Westerville's planning commission gave favorable feedback during its March 27 work session to a proposed site plan that would put a mix of office and residential space in buildings on 19.5 acres at 170-200 E. Broadway and 233 Old County Line Road.

If approved, two buildings would front the proposed extension of McCorkle Boulevard.

The buildings would have 80,000 square feet of new office and residential space, 80,000 square feet of new office and warehouse space and 63,500 square feet of repurposed office and manufacturing space, according to the agenda.

City staff asked the commission to consider items in regards to the conceptual plan including: a request that a flex-office building proposed along East Broad Street should be pulled up closer to the street with parking in the rear; buildings should have additional frontage where they coincide with a biking and walking trail, removing the drive between the existing building and the bike path; fitness trails that cross public roadways should be at intersections instead of a crossing mid-block; and there should be on-street parking for the streets inside of the development.

Architect Scott Harper is the applicant for the plan that intends to take an industrial look to the property similar to properties seen in the Arena District, such as the Buggy Works building at 390 Nationwide Blvd. in Columbus.

"I believe the concept we are presenting to you is something that I feel we can deliver," said Scott Hrabcak, a commercial real-estate agent and representative of Harper, who could not attend the work session. Hrabcak said there would be three flex-office buildings, two that would run parallel to the McCorkle extension. He said the office and warehouse building space would depend on the demand. He said there would be two 10,000-square-foot pads for a flexible office space.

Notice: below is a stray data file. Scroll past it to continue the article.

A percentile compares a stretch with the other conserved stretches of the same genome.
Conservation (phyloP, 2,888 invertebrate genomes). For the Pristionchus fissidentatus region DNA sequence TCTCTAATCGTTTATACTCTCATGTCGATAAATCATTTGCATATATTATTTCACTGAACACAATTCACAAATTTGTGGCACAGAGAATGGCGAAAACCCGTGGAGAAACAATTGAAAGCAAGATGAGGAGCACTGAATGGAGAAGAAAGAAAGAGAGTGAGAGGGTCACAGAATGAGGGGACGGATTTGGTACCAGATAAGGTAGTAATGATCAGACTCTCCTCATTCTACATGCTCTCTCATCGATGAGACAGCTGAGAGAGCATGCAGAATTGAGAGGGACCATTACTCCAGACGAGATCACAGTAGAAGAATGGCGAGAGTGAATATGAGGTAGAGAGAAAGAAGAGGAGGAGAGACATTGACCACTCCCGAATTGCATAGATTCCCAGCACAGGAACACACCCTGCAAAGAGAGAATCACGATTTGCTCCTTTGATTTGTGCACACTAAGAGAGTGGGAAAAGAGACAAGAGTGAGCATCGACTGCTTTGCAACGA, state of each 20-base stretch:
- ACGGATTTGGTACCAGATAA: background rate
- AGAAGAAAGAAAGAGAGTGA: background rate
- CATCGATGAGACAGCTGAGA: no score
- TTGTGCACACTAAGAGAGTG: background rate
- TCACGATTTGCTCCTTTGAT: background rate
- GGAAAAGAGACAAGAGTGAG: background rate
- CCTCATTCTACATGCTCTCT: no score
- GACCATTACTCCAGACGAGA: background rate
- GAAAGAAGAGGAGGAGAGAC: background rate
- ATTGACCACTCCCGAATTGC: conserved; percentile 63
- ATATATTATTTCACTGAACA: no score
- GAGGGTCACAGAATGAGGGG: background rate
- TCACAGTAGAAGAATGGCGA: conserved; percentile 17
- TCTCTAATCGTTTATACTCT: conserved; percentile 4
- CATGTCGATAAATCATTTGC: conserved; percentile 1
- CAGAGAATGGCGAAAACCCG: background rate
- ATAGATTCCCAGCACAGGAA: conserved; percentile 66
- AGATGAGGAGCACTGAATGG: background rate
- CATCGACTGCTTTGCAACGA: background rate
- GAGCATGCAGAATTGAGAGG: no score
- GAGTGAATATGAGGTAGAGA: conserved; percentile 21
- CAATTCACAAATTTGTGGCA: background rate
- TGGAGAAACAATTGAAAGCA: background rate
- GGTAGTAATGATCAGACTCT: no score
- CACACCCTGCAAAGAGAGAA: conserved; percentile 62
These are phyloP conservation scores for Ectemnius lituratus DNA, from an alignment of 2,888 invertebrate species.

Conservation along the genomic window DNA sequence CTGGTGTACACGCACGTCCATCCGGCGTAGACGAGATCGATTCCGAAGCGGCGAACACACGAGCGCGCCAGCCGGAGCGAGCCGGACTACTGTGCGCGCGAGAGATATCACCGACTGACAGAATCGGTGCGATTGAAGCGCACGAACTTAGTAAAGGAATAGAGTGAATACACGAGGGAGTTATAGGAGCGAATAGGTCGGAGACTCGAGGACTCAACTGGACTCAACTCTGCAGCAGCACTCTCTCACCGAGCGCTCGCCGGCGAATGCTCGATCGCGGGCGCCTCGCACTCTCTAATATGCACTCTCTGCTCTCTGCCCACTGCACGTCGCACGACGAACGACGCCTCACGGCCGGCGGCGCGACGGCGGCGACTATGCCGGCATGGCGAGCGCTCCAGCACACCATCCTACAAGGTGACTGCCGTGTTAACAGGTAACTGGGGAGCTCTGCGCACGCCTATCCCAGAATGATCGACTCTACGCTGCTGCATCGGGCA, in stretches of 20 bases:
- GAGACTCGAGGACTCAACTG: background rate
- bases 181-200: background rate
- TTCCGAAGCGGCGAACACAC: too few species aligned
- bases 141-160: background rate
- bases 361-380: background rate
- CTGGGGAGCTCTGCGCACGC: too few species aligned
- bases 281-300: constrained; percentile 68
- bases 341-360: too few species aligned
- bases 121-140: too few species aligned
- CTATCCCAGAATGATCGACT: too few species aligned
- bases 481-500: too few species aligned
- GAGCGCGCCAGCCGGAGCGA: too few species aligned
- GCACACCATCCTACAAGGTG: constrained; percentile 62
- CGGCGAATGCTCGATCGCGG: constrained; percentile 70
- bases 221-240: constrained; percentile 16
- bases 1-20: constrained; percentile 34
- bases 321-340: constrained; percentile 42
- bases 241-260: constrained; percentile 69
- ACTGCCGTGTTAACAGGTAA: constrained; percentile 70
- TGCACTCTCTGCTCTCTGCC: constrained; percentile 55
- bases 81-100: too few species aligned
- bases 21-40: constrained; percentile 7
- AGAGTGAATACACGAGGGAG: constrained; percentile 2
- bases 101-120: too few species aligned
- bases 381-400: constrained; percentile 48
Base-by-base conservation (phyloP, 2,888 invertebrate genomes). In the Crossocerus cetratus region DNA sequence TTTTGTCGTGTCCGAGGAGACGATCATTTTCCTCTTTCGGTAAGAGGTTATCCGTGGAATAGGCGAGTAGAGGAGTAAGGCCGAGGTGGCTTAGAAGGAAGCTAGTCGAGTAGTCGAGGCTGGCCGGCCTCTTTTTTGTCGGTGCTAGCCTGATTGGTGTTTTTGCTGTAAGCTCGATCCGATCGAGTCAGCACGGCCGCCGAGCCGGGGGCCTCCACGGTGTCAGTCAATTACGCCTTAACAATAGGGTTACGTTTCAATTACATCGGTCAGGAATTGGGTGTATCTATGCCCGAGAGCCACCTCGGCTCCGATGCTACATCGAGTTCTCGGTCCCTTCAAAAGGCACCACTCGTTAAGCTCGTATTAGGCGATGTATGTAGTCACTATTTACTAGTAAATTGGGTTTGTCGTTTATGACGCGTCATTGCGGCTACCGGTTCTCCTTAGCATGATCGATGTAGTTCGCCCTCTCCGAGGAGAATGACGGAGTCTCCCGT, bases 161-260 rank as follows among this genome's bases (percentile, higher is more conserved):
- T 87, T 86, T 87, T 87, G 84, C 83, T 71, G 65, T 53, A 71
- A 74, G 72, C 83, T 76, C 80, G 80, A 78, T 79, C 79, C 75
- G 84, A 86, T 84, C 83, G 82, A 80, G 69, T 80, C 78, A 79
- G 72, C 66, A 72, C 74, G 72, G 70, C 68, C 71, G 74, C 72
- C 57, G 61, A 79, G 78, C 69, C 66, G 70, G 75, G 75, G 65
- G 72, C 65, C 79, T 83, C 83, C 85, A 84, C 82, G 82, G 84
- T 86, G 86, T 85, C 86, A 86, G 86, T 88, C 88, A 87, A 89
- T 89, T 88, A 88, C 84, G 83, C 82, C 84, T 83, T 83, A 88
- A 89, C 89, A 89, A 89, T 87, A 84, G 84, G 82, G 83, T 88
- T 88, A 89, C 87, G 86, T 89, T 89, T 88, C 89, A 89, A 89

Hrabcak said those buildings also would have four or five units per level of two bedrooms and two bathrooms in open-floor-plan apartments.

The applicant would remove two buildings on the lot as part of the plan.

"We think this would fit in with the city's community plan," Hrabcak said.

"This is the first time I think we've seen a concept like this that extends McCorkle but increases the density," commission member Steven Munger said.

Munger also commented on the existing buildings on the site, saying "I'm not particularly attached to them. ... Those two aren't good examples of the history of Westerville."

Other board members asked about security of the apartments and suggested the applicant revise the plan in terms of the warehouse portion for truck access.

"This is the first plan for this area that we've seen that delivers some creativity," said Paul Johnson, commission chairman. "I think this is a good idea. I hope you can make something like this happen."

The plan will return to the commission at a date to be determined.